Over the last five years, The Trade Desk (NASDAQ:TTD) has grown revenue ten-fold, to an anticipated guidance for 2018 of $464 million, from 2014’s $45 million. This is a compound average annual growth rate in excess of almost about 79.8%. Return on sales has averaged 14.0%, with gross profit at an average of about 78.7% over the same period.
Growing at 80.0% for an extended period, say for another five years, is probably not possible. If for no other reason, the law of large numbers makes it difficult to sustain such a high growth rate. Nonetheless, if TTD can continue to add just $90 to $110 million in new annual revenue for the next five years, sales revenue should grow to nearly $1.0 billion for 2023, and net income could triple, to around $150 million. Such growth implies significant growth in the stock price, and continuation of their current profit margins.
Given the volatility, with P/Es in a range of 23 times earnings to 59 times in 2017 alone, the stock could trade as low as the mid-80s to a high around 175. The current multiple on the September 2018 TTM EPS of $1.45, is about 100 times earnings. If the 100 level P/E multiple were to continue into 2023, the stock could exceed 225 per share.
TTD’s 4Q18 and full year 2018 earnings release is scheduled for February 21, 2019, after the closing bell, with a web-based conference call at 5 PM EST. If they meet or exceed their guidance, the stock could spike upwards. TTD has added 17.0% or so in the last 30 days, anticipating the earnings announcement.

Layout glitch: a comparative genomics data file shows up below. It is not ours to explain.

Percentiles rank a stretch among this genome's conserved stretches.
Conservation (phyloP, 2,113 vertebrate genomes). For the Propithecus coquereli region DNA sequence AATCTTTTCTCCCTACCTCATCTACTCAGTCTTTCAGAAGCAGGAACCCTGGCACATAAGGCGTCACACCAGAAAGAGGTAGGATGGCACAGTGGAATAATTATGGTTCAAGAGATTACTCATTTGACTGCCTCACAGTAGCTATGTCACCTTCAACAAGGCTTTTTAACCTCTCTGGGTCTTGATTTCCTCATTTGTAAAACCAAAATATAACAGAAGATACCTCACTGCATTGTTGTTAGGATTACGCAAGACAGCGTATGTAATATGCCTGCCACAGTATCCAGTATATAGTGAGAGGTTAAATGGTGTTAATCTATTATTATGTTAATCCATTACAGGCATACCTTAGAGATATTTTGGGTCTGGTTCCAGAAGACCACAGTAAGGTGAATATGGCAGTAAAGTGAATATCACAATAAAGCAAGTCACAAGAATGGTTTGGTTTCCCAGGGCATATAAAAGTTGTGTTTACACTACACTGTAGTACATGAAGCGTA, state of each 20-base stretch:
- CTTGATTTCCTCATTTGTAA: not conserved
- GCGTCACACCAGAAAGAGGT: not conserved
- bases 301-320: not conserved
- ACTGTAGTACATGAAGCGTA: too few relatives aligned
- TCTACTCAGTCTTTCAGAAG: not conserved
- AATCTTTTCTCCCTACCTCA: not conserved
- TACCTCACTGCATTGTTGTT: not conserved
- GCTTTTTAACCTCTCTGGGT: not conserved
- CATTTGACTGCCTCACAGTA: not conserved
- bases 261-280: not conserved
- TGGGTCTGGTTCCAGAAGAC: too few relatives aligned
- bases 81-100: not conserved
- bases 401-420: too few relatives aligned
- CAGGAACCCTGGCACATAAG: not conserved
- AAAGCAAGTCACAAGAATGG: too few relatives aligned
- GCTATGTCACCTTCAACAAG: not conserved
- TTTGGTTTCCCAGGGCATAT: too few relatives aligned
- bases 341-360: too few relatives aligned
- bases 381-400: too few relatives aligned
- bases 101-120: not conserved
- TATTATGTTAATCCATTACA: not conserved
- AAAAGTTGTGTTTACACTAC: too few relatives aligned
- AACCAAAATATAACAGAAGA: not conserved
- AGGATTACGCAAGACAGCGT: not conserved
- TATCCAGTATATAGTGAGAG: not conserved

The Trade Desk is a tech company that wrangles client advertising spending through what they call a self-service cloud-based platform. They utilize a powerful AI engine to manage programmatic advertising: discovering web ad offers based on Internet user profiles and ad site profiles, matching them to customer requests, and then bidding in placement auctions to acquire the spots in the desired time, place and price, all in real time. They also manage more traditional advertising channels, allowing the company to grow faster than the growth of programmatic digital advertising.
Issues and risks
TTD is a rapidly growing company with a short history. Since its IPO in September of 2016 (it came out at $18), the stock has traded with high volatility in a wide range. The Options Industry Council puts the 30-day volatility at about 47.1%, and based on recent call bid prices, the implied volatility in the 30-day calls is about 77.8%. According to Yahoo Finance, the beta for the underlying stock is around 2.8. This is an indication of the volatility of the stock itself, independent of the movement caused by market swings.
If the earnings number on February 21 meets or exceeds the consensus estimates, often based on the company’s guidance, the positive surprise could encourage the stock to continue its dramatic rise. On the other hand, a miss by as little as a few cents in the EPS number, or a miss on anticipated sales revenue, or a change to pessimistic guidance, could cause the stock to drop 15%, 20%, or more, in a short time.
Additional issues are the odd numbers the company sports for its current and quick ratios, and related statistics. Simple arithmetic says the company’s current ratio has averaged 1.3 over the last four years, and the quick ratio averaged 0.3 for the same period. These are low compared to traditional teaching, but are more common today when electronic funds transfers are commonly used instead of snail mail and the use of paper invoices and the clearing of paper checks.